The most important thing in the Olympic Games is not winning but taking part; the essential thing in life is not conquering but fighting well.
– Pierre de Coubertin
Founder of the International Olympic Committee
“Father” of the modern Olympic Games
The 2010 Olympic Winter Games in Vancouver end this Sunday February 28.
I basically don’t care about the musical chairs relationships of Hollywood types, but I thought the following story was indicative of our culture in general…and that is not a good thing.
This headline was important enough to show up in the Top 20 stories of Google News recently: “Alex Rodriguez and Cameron Diaz Get Cozy in Miami.” The piece started out: “Don’t tell Madonna, but New York Yankees third baseman Alex Rodriguez was spotted getting cozy with Hollywood actress Cameron Diaz at a pre-Super Bowl party in Miami last weekend.” According to this inane report, she was tipsy, flirty, and began “grinding on ‘A-Rod’, who had just broken up with Kate Hudson. Clearly, sports is not the only thing for which you need a score card!
Generally, women who have nothing going on in their lives become groupies, because attachment to a star (even in their imaginations, much less their beds) brings them a feeling of importance. Madonna, Kate Hudson and Cameron Diaz are all successful in their own right, so “groupie-ness” is not the issue. Then what is? What makes women “give it up” so easily for a guy who is good-looking, successful and has lots of money? I guess it’s the looks and success, and the feeling that even more money is always good.
There is so little dignity left in Hollywood’s elite, and many political marriages are also aflame with betrayals. Our young girls grow up next to young boys who have both misguided values and expectations. The boys realize that respect and courtship are irrelevant when it comes to getting sex and companionship; the girls think that explosive beginnings mean something deeper.
I had one female caller who was just amazed at my admonition not to have sex as a flirtation, rite of dating, way to get to know someone, or stress releaser. She actually was surprised when I suggested to her (and her 21 year-old “reality”) that scarcity brings value. While that is an economic issue, it also works for interpersonal relationships. If the act of sexual intercourse is to mean anything, it has to have a context of love and commitment, and that is a scarce resource.
People wonder why they’re depressed, anxious, unhappy, unfulfilled, lost, or compulsive about hookups. There is an inherent knowledge that meaning and purpose are everything to their psychological well-being, but they are surrounded by the likes of an A-Rod and Madonna world which tells them there isn’t any, except for notoriety and sexual flamboyance.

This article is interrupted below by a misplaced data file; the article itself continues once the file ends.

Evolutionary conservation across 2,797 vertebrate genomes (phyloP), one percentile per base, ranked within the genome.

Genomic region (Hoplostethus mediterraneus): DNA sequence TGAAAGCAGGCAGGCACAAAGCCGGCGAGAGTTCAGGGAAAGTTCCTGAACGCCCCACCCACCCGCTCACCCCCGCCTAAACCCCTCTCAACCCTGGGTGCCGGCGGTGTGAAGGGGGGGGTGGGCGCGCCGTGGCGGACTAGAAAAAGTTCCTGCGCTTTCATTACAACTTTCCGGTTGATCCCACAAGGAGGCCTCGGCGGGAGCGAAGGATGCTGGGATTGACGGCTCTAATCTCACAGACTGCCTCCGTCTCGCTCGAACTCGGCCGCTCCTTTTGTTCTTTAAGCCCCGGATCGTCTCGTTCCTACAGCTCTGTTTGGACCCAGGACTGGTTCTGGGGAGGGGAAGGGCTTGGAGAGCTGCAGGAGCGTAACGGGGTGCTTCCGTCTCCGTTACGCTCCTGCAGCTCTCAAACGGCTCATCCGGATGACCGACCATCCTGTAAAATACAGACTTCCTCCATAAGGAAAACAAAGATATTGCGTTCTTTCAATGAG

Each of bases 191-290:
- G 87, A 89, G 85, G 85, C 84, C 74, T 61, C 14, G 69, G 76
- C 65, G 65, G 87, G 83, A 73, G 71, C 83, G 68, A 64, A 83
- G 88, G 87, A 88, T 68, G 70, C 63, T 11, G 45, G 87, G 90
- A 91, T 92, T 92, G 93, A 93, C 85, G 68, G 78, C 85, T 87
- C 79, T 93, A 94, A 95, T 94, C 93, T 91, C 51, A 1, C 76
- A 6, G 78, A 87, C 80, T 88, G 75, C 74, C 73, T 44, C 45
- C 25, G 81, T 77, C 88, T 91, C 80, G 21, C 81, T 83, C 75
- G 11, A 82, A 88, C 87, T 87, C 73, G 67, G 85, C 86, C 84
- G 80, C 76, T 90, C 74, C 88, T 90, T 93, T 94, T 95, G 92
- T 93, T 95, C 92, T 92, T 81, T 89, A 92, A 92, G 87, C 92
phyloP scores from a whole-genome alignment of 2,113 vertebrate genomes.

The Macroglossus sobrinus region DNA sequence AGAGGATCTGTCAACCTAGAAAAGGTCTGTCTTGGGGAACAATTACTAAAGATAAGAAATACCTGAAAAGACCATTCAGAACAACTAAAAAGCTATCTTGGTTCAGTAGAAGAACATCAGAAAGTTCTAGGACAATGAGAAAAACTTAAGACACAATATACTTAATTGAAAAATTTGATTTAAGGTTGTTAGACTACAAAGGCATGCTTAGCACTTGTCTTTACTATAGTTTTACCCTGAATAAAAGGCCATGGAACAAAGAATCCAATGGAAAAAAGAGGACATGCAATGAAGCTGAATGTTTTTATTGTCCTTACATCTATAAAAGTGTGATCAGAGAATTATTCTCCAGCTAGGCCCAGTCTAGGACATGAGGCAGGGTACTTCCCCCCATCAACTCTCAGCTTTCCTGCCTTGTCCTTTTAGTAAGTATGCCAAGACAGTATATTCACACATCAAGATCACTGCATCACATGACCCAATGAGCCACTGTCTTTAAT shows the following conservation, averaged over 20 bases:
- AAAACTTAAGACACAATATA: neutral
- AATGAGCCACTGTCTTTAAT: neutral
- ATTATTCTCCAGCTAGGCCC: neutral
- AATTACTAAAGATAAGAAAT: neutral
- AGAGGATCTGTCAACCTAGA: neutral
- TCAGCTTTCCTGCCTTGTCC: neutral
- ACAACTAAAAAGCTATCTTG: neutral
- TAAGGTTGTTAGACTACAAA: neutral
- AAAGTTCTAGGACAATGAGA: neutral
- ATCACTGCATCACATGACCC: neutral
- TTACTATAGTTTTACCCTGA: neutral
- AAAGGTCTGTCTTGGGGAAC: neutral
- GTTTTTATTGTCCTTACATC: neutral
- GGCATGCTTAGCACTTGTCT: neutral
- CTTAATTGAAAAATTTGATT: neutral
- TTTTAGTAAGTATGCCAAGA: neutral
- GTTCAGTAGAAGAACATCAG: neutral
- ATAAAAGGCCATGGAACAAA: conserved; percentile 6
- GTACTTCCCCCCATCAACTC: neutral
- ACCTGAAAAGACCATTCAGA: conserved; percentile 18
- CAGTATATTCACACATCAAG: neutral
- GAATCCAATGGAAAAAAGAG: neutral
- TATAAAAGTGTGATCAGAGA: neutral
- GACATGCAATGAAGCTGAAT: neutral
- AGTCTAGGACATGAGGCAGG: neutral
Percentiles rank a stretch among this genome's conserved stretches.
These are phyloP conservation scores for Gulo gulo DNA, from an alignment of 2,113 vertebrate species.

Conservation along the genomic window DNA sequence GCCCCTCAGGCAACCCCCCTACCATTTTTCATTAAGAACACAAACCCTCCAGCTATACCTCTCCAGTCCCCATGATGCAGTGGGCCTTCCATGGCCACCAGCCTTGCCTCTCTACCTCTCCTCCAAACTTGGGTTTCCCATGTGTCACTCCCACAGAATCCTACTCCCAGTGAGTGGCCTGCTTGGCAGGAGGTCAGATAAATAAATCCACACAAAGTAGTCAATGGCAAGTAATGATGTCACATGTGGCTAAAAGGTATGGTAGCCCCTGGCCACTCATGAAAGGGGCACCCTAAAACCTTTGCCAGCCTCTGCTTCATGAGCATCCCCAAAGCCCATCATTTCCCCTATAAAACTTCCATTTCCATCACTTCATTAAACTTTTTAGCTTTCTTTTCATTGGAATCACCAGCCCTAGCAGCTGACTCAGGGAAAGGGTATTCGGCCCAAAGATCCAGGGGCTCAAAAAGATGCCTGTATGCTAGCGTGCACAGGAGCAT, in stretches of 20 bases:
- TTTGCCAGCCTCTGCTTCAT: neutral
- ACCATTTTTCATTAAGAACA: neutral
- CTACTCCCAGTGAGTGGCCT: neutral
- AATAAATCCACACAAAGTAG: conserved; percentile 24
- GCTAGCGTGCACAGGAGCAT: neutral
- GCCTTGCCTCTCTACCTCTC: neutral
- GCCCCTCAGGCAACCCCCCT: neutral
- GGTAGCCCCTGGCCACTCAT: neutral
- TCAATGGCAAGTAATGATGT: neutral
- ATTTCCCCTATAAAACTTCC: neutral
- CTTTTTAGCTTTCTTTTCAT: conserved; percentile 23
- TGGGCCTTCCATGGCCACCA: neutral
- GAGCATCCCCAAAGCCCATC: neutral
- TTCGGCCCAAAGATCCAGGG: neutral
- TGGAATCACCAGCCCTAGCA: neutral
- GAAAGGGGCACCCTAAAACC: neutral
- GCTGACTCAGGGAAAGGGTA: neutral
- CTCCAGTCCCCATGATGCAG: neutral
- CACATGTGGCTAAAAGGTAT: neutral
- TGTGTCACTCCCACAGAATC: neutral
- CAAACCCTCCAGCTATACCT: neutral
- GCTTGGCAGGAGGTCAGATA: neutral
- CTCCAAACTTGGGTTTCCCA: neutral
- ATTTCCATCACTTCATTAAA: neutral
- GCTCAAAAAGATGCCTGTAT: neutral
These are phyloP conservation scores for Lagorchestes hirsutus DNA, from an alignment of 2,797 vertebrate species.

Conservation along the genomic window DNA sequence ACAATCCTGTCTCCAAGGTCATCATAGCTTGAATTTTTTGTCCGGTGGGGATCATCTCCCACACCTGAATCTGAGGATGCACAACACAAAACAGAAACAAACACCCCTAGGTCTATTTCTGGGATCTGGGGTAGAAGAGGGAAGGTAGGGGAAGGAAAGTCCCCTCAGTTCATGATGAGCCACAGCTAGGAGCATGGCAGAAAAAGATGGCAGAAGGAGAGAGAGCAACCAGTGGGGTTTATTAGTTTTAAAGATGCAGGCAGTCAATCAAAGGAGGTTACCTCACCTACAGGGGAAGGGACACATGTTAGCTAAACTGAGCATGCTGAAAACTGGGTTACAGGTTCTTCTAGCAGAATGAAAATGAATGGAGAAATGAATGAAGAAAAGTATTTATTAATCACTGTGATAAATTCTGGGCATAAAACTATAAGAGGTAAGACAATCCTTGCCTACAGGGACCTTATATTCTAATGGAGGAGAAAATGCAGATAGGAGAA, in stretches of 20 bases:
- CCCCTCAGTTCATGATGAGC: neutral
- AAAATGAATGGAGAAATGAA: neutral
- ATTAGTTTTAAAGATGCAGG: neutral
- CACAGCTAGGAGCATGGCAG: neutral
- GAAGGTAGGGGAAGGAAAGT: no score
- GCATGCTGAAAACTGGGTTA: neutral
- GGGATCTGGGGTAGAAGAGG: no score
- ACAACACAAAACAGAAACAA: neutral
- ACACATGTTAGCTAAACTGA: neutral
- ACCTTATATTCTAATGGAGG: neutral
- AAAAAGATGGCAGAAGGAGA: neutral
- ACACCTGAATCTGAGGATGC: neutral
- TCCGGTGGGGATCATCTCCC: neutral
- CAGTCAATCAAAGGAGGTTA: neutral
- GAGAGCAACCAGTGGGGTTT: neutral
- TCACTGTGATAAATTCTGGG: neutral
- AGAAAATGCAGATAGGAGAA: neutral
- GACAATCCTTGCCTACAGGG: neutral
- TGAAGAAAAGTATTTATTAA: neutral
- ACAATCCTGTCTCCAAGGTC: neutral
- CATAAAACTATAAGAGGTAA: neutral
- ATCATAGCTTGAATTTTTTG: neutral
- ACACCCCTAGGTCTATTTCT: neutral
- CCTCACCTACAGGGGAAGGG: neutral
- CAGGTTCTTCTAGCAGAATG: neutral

It’s sad, really, because there is more to morality than just being a “rule system of the constipated,” which, unfortunately, is what too many people believe. Morality is a means by which we make human beings rise above the rest of the animal kingdom with symbols and actions: like marriage and commitment, for example.
In Port St. Lucie, Florida recently, a six year old was handcuffed (actually, one handcuff was put over both hands – she was a little girl), and hauled off to a mental facility. The parents were all hysterical and angry that their “little baby” was treated this way.
The mother, who works in day care, said “There is absolutely nothing wrong with my child.” Her father said that what happened to his daughter was “just wrong.”
The school contacted this little girl’s parents several times about setting up a meeting to discuss her violent behavior in the classroom, but they never showed up. Hmmmm.
Here’s what happened on that particular day:
The kid had yet another tantrum in the classroom after the teacher simply asked her to do something, and the girl was taken to the principal’s office. The principal, 8 months pregnant, endured the kid yelling, throwing things, kicking the wall, throwing a calculator, electric pencil sharpener, telephone, container of writing utensils and everything else on the desk. The kid then physically attacked the pregnant principal, who called the police.
In my opinion, the police and the principal did exactly the right thing. Leave it up to the medical authorities to determine whether this girl is being extremely poorly parented or in need of mental health treatment.
There are those who cry over how little this girl is and wring their hands and say that there must have been some other way. No, there wasn’t. The parents did not take responsibility, and their shame was delivered as arrogance as they sought sympathy (and probably a lawsuit).
The school is supposed to be a safe place. This girl was, and is, a threat to other students, the faculty, and herself. I stand behind the school, the teacher, and the principal. I wish we could arrest the parents for negligence in letting their daughter’s behavior get this far.
Sometimes in today’s tight economy, roles get reversed, and the father stays home with the kids while the mom works. Does this have a negative psychological effect on the kids?